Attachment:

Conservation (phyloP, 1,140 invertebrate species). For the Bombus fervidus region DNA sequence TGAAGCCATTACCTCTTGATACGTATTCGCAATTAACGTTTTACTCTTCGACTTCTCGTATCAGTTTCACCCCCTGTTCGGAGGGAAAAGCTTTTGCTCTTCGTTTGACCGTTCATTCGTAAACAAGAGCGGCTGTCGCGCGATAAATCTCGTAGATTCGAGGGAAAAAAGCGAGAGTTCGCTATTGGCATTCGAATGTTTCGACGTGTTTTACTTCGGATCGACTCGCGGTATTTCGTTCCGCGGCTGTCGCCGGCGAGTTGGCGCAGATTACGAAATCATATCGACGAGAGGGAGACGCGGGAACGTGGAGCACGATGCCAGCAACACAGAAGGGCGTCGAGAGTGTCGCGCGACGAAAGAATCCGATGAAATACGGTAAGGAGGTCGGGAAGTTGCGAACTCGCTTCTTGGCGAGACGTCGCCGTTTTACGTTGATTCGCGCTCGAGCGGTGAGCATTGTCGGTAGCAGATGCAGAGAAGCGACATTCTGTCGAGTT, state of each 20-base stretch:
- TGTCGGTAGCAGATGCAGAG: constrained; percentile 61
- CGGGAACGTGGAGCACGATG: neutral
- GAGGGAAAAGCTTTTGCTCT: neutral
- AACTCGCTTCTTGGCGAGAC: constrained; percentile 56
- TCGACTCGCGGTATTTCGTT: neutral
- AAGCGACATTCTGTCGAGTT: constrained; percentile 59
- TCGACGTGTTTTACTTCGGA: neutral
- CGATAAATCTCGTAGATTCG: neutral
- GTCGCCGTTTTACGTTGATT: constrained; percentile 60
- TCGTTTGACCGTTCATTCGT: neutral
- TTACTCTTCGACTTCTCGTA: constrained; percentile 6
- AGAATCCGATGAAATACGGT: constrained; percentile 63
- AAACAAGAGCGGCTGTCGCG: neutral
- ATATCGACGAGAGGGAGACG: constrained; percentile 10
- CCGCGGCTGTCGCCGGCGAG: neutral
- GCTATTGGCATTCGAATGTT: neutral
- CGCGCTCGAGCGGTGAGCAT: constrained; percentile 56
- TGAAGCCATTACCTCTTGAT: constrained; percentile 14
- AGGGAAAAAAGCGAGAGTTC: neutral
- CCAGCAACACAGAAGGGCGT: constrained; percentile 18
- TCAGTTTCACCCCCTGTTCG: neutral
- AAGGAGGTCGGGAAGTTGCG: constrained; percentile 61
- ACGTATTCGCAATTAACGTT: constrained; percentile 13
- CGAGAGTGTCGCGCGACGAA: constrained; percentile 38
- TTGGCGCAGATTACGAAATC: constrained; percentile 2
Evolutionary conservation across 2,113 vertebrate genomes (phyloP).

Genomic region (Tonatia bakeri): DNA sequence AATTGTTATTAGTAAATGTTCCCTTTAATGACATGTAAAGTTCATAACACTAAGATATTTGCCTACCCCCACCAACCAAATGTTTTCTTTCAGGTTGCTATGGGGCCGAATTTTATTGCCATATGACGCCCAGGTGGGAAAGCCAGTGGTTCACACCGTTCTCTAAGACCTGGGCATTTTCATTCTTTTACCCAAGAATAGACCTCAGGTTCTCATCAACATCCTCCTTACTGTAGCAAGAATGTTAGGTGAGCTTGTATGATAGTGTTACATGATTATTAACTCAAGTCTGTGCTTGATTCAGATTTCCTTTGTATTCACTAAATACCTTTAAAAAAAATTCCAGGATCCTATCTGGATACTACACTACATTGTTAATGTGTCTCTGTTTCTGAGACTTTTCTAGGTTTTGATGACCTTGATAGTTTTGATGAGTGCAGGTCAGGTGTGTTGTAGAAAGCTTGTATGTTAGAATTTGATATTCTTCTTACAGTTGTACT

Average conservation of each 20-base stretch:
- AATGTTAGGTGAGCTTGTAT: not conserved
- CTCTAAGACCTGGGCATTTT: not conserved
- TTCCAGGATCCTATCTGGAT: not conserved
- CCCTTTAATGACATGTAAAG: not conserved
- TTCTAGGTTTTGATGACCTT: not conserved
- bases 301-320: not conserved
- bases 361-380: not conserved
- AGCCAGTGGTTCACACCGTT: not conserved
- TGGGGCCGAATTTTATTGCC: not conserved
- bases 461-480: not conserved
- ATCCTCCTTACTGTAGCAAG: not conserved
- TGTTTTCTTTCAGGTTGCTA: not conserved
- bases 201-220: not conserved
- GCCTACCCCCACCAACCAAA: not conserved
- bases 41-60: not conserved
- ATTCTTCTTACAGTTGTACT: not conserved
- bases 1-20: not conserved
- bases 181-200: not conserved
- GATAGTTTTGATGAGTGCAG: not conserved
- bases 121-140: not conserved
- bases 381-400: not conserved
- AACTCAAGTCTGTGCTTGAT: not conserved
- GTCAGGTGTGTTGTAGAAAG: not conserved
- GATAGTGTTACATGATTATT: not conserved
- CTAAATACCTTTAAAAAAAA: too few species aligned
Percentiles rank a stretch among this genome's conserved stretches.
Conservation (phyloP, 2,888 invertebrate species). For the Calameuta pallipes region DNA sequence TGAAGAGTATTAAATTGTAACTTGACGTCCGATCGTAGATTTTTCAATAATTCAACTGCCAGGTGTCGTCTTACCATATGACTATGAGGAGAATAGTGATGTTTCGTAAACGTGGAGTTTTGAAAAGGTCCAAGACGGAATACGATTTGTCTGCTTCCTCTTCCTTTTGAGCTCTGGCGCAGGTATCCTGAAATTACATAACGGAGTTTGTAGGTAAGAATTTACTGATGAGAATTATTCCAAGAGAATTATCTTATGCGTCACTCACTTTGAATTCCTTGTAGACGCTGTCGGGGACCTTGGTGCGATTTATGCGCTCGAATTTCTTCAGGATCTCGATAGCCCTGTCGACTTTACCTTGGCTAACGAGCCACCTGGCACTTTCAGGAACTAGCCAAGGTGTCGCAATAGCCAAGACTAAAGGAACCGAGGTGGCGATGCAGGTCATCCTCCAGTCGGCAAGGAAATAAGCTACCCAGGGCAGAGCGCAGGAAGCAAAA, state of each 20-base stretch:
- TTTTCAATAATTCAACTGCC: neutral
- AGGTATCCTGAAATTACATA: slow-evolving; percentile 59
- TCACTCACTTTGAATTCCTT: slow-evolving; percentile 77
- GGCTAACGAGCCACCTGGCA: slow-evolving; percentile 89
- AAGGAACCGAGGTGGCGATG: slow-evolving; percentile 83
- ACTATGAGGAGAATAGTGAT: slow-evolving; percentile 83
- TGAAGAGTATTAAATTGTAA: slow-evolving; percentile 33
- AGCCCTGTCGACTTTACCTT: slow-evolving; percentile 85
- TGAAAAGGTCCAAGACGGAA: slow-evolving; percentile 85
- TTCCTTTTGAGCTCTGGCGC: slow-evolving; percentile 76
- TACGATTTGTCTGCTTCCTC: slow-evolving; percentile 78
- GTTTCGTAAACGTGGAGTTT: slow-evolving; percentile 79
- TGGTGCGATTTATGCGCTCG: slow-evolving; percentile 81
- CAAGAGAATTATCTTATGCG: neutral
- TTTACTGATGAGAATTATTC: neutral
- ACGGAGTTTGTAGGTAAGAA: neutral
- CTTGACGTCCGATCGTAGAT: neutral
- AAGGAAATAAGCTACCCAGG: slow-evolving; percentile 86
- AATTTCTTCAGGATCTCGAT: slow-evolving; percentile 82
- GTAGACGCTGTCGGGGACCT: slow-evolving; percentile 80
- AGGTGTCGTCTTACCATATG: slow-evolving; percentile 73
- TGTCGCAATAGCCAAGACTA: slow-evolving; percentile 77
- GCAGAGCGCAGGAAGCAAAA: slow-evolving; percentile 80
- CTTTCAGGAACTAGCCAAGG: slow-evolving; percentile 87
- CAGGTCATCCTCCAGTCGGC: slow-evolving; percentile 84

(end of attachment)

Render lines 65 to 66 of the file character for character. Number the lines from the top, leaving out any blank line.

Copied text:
- TGAAAAGGTCCAAGACGGAA: slow-evolving; percentile 85
- TTCCTTTTGAGCTCTGGCGC: slow-evolving; percentile 76